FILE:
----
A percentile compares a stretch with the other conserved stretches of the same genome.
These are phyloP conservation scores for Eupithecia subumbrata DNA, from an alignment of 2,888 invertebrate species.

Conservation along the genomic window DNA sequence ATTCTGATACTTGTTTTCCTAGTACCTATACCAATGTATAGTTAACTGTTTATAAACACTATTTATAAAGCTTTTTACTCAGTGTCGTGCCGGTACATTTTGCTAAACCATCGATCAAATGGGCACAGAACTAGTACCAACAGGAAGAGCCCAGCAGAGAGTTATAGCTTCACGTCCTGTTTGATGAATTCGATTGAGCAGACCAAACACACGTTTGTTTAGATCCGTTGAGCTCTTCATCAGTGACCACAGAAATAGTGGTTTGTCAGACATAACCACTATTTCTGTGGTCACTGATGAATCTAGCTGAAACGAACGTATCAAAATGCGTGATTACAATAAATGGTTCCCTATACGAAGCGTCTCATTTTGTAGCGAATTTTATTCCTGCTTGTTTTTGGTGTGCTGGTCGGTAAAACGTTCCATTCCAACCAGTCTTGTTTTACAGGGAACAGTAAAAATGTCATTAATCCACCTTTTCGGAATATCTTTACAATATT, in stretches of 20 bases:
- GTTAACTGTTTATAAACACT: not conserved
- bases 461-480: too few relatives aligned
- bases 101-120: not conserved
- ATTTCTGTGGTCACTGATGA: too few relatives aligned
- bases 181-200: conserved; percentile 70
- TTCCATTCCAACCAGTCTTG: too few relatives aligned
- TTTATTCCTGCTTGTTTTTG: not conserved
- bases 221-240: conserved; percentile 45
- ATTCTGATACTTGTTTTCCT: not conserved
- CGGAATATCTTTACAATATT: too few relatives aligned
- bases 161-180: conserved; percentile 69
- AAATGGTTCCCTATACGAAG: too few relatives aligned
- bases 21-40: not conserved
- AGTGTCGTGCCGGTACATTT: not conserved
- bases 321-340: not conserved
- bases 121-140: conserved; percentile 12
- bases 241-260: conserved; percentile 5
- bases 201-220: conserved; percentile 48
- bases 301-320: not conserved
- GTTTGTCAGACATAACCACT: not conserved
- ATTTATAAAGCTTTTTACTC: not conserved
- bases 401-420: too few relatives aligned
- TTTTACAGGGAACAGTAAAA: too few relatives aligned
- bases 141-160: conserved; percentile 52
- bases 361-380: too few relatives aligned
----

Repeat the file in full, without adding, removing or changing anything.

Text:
A percentile compares a stretch with the other conserved stretches of the same genome.
These are phyloP conservation scores for Eupithecia subumbrata DNA, from an alignment of 2,888 invertebrate species.

Conservation along the genomic window DNA sequence ATTCTGATACTTGTTTTCCTAGTACCTATACCAATGTATAGTTAACTGTTTATAAACACTATTTATAAAGCTTTTTACTCAGTGTCGTGCCGGTACATTTTGCTAAACCATCGATCAAATGGGCACAGAACTAGTACCAACAGGAAGAGCCCAGCAGAGAGTTATAGCTTCACGTCCTGTTTGATGAATTCGATTGAGCAGACCAAACACACGTTTGTTTAGATCCGTTGAGCTCTTCATCAGTGACCACAGAAATAGTGGTTTGTCAGACATAACCACTATTTCTGTGGTCACTGATGAATCTAGCTGAAACGAACGTATCAAAATGCGTGATTACAATAAATGGTTCCCTATACGAAGCGTCTCATTTTGTAGCGAATTTTATTCCTGCTTGTTTTTGGTGTGCTGGTCGGTAAAACGTTCCATTCCAACCAGTCTTGTTTTACAGGGAACAGTAAAAATGTCATTAATCCACCTTTTCGGAATATCTTTACAATATT, in stretches of 20 bases:
- GTTAACTGTTTATAAACACT: not conserved
- bases 461-480: too few relatives aligned
- bases 101-120: not conserved
- ATTTCTGTGGTCACTGATGA: too few relatives aligned
- bases 181-200: conserved; percentile 70
- TTCCATTCCAACCAGTCTTG: too few relatives aligned
- TTTATTCCTGCTTGTTTTTG: not conserved
- bases 221-240: conserved; percentile 45
- ATTCTGATACTTGTTTTCCT: not conserved
- CGGAATATCTTTACAATATT: too few relatives aligned
- bases 161-180: conserved; percentile 69
- AAATGGTTCCCTATACGAAG: too few relatives aligned
- bases 21-40: not conserved
- AGTGTCGTGCCGGTACATTT: not conserved
- bases 321-340: not conserved
- bases 121-140: conserved; percentile 12
- bases 241-260: conserved; percentile 5
- bases 201-220: conserved; percentile 48
- bases 301-320: not conserved
- GTTTGTCAGACATAACCACT: not conserved
- ATTTATAAAGCTTTTTACTC: not conserved
- bases 401-420: too few relatives aligned
- TTTTACAGGGAACAGTAAAA: too few relatives aligned
- bases 141-160: conserved; percentile 52
- bases 361-380: too few relatives aligned